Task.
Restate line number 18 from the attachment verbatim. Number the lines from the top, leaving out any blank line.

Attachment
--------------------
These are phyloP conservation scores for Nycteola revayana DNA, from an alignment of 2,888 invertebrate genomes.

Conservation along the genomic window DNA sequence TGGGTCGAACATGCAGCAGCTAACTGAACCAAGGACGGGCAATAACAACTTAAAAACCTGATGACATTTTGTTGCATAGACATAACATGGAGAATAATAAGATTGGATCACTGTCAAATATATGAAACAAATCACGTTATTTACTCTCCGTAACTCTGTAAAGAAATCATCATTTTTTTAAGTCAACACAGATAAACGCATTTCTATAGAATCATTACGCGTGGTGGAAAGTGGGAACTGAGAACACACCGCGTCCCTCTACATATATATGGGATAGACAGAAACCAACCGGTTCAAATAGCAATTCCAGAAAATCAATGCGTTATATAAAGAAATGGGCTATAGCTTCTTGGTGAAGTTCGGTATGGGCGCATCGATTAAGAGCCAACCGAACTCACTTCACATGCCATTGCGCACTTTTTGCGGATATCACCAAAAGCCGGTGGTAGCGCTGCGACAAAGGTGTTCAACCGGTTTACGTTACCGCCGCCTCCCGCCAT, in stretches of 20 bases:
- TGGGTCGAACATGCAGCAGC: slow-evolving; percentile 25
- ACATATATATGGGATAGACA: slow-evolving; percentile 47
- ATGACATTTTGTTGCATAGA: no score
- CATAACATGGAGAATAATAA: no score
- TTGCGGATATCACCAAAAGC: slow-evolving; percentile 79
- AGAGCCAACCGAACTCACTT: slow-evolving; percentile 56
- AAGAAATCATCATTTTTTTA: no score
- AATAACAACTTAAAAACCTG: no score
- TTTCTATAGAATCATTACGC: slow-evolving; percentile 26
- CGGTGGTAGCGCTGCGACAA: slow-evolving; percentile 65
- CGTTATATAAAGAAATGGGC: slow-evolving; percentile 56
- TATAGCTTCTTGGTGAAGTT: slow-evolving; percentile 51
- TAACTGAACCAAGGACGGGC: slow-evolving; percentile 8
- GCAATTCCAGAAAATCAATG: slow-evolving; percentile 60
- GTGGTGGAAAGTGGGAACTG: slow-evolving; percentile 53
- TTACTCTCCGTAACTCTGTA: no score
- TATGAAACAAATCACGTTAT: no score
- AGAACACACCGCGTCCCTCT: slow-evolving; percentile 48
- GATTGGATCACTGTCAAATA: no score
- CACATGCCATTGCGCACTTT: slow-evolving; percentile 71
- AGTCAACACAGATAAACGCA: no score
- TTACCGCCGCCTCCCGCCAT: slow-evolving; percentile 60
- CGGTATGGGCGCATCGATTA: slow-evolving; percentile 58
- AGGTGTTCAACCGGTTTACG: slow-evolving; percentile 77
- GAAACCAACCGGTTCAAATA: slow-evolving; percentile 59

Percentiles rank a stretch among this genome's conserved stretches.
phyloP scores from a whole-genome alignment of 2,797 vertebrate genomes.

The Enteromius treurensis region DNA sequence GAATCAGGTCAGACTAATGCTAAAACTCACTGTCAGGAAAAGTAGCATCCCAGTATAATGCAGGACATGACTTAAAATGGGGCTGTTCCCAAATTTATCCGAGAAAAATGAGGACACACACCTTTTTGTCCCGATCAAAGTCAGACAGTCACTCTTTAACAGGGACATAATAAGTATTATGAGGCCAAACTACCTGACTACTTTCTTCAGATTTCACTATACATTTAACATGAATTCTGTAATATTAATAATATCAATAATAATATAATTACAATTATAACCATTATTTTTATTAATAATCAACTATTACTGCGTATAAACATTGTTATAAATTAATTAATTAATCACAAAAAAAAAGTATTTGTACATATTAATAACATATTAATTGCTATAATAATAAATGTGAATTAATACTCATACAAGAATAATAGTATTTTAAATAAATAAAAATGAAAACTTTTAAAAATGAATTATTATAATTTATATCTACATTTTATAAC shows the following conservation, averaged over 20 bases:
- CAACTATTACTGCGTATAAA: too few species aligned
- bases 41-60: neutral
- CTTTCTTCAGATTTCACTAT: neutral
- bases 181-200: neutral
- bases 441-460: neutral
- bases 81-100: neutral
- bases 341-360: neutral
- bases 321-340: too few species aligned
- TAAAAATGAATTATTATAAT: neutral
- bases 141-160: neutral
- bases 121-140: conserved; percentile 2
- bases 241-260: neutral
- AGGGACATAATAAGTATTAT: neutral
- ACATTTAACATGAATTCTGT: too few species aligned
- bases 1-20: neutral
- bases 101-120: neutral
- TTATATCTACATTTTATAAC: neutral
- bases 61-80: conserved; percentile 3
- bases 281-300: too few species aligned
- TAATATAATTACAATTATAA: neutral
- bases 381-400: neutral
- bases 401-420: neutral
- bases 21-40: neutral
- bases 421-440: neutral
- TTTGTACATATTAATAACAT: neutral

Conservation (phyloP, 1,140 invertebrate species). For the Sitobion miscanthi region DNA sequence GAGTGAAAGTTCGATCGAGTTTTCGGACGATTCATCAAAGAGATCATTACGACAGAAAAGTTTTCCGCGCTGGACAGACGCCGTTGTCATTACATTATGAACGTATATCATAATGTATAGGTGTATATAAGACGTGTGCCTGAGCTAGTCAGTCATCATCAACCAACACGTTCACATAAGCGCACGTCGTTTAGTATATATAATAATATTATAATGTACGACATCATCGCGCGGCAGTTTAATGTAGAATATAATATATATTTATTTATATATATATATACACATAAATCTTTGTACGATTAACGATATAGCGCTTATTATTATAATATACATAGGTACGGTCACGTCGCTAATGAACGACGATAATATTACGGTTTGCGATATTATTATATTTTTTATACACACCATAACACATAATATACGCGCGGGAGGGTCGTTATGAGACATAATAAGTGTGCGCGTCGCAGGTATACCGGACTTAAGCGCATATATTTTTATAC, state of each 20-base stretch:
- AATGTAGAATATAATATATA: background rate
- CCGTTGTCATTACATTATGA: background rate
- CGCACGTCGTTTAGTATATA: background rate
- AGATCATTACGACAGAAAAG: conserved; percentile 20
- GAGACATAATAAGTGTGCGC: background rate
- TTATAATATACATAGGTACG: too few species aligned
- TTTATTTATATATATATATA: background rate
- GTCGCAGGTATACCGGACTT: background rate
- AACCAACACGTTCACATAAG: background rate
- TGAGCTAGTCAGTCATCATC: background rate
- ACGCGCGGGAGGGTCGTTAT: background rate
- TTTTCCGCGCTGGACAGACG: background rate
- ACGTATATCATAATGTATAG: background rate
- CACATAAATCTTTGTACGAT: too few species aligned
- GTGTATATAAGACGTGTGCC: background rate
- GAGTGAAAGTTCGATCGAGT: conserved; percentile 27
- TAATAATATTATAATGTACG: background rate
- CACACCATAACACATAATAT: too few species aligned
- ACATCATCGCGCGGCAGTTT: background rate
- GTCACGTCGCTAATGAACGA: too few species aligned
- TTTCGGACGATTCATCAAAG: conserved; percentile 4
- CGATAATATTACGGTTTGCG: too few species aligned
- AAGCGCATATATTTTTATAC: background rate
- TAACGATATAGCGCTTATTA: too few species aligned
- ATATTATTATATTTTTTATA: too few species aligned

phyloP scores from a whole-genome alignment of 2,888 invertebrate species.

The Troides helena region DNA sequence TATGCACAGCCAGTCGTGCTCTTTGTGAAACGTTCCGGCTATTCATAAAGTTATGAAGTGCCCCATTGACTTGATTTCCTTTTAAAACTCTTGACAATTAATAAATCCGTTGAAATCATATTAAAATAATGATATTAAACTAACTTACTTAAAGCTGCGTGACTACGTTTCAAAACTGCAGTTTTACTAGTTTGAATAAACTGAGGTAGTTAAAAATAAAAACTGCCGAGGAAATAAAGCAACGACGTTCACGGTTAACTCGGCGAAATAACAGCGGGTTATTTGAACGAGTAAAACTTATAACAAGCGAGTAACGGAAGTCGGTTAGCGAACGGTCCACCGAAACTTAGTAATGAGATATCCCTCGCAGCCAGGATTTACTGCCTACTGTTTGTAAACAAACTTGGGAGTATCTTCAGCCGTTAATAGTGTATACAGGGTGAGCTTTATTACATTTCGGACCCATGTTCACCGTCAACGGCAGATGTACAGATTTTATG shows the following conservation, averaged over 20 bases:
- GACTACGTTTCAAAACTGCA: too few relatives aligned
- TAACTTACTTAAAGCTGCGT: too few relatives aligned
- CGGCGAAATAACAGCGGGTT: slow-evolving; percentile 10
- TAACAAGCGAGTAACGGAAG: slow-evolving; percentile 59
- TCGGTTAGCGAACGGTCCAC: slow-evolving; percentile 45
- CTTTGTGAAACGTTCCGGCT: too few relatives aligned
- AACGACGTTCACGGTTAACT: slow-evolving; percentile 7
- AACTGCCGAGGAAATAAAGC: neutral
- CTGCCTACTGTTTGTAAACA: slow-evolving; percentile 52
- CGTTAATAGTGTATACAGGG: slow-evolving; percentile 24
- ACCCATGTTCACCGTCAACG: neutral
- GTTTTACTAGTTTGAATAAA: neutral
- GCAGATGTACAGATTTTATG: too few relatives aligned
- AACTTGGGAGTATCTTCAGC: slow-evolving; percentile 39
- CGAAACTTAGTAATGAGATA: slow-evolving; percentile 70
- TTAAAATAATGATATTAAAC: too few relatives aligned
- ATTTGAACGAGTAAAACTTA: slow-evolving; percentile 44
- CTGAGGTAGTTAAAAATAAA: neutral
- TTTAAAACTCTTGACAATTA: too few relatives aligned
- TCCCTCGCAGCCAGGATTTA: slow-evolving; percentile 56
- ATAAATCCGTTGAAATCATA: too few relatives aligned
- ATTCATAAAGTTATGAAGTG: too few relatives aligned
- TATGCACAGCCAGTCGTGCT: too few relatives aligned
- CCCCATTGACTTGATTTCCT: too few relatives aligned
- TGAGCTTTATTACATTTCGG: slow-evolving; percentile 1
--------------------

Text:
- TTACTCTCCGTAACTCTGTA: no score